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IPDC project priority: Promoting Freedom of Expression and Media Pluralism

There are approximately 26 radio stations currently operating in Jamaica. Of this amount the vast majority are commercial entities focused on pop culture and headline news content. Less than ten are community broadcasters and even so, they are struggling to meet basic bills for light and equipment let alone investments in content development and capacity development. Whereas these stations are hugely popular in their communities, their lack of broadcast skills and capacity, prevents them from providing the communication support for community development required by their citizens.
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The project will contribute to the promotion of freedom of expression, opinion and information in Pakistan by providing safety and security training to journalists and media professionals in conflict riddled Balochistan, Southern Punjab and Sindh provinces of Pakistan., PPF will pay special attention to provide safety training to provincial journalists working in geographical areas where professional journalism training is weak, helping them to reduce the risks under which they work and to work more safely.

Development Communication Society Nepal (SODEC-Nepal) intends to analyze the causes and consequences of impunity with in-depth analysis of the 35 cases of murdered journalists and the 4 missing journalists. It is anticipated that that this study will pressurize the government and state agencies to take the necessary legal steps to provide justice to the families of the

The Caribbean has a varied level of media development, with Trinidad & Tobago and Jamaica being the most sophisticated and Dominica and Guyana the least. Within the territories and countries of CARICOM (the Caribbean Community), there are about 25 local terrestrial stations and 60-100 cable channels. Radio licences exceed 300 and there are more than a dozen daily print newspapers and 5 weekly publications as well as on-line dailies and weeklies, all serving a population of about 6 million. There is a mix of private and state owned broadcasters with the latter dominating in some...

Suriname has 19 television stations, 34 radio stations, 4 newspapers, 9 community radio stations, approximately 10 journals and about 9 new media news sites. The State owns 1 radio station 1 one television station. The rest of the media is privately owned. About 150 journalists are working at the media. The media sector employs mostly ‘self-made’ media workers who largely need to be educated and trained. This need also originates from a strong increase in the number of news media in the previous years and consequently also the number of required journalists. The purpose of the media in...

None of Belize’s junior colleges or universities provide formal journalism training, despite a growing demand for journalists. Consequently, most of the country's journalists enter the profession with an education in a different field and may not possess the skills and competencies required to be competent journalists. The Organization for the Promotion of Youths in Journalism (OPYJ) is concerned about this situation and has been working with interest youths to help them secure scholarships to study journalism abroad. However, due to limited resources, it has only been able to secure such...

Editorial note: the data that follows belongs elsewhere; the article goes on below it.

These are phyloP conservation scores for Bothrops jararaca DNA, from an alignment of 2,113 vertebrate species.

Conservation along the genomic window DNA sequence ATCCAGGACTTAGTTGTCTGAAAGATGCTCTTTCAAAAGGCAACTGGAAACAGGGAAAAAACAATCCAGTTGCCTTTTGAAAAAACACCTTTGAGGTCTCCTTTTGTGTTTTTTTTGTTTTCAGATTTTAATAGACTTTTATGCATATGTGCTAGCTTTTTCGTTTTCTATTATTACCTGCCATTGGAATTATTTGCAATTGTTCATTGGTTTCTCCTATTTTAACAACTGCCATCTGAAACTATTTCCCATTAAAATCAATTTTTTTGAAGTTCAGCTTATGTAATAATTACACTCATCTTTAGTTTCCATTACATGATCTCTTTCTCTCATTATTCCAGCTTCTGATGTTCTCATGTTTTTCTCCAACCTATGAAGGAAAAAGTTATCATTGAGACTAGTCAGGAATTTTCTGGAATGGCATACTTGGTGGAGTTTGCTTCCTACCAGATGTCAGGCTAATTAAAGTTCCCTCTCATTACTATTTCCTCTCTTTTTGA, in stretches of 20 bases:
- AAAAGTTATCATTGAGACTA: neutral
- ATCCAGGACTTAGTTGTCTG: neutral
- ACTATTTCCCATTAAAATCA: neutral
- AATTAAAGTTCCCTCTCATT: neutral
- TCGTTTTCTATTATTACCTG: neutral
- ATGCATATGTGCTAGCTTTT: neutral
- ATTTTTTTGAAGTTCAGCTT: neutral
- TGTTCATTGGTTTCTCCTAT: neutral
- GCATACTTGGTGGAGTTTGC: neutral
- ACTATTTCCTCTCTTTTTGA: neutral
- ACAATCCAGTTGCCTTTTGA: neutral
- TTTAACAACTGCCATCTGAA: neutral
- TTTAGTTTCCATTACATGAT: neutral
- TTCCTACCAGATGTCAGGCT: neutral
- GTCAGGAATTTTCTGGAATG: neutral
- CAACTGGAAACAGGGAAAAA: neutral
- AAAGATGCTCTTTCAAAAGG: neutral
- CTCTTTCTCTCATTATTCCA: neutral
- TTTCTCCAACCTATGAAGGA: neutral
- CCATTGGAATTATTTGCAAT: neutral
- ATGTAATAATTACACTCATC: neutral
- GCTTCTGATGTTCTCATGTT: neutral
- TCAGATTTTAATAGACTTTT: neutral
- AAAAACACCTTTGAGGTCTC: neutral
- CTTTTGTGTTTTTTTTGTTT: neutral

Khorixas, with an estimated population of 68,735 people, is one of the lest developed parts of Namibia. This town and the neighbouring villages receive no daily newspapers and only intermittent radio coverage from one state-owned station. Khorixas therefore lacks a community platform to discuss development and social issues in a pluralistic, accessible and democratic way and is isolated from regional, national and international affairs.
 
There have been recurring and unmitigated resource-based conflicts over the years between the region’s diverse communities. In addition, the...

While there is a large and varied media market in the Caribbean region, most outlets are regulated by the state and are subject to defamation laws. Regional, national and international media workers’ associations have been advocating the relaxation of the libel laws across the region in order to facilitate more robust scrutiny of public officials. This relaxation process requires individual media markets and a code of practice so that a public complaints body can be established. This project will establish/strengthen media self-regulatory systems in the Caribbean region by developing a...

Valley FM is a community-based radio that broadcasts from Worcester, Western Cape, where radio is the most accessible and cost-effective communication medium for the mostly farm-dwelling residents. As of 2013, the station had 121,000 listeners across 28 towns in a region where community issues are marginalized in media coverage by the national broadcaster. Valley FM broadcasts in three languages - Afrikaans (80%), isiXhosa (15%) and English (5%) – and covers local concerns that may not feature in national news, such as domestic violence and teenage pregnancy. The station also has a strong...

In 2006, the Forum for Argentine Journalism (FOPEA), a nationwide grouping of independent journalists, adopted the country’s first comprehensive ethics code. This is an important step given that journalists in Argentina face constant challenges to the delivery of balanced news reports. However, many FOPEA members have had difficulty understanding how to apply the code. FOPEA therefore proposes to produce a user’s guide and ethics advisory council, both of which will help journalists and media companies address ethical dilemmas. The code will encourage self-regulation, while the advisory...

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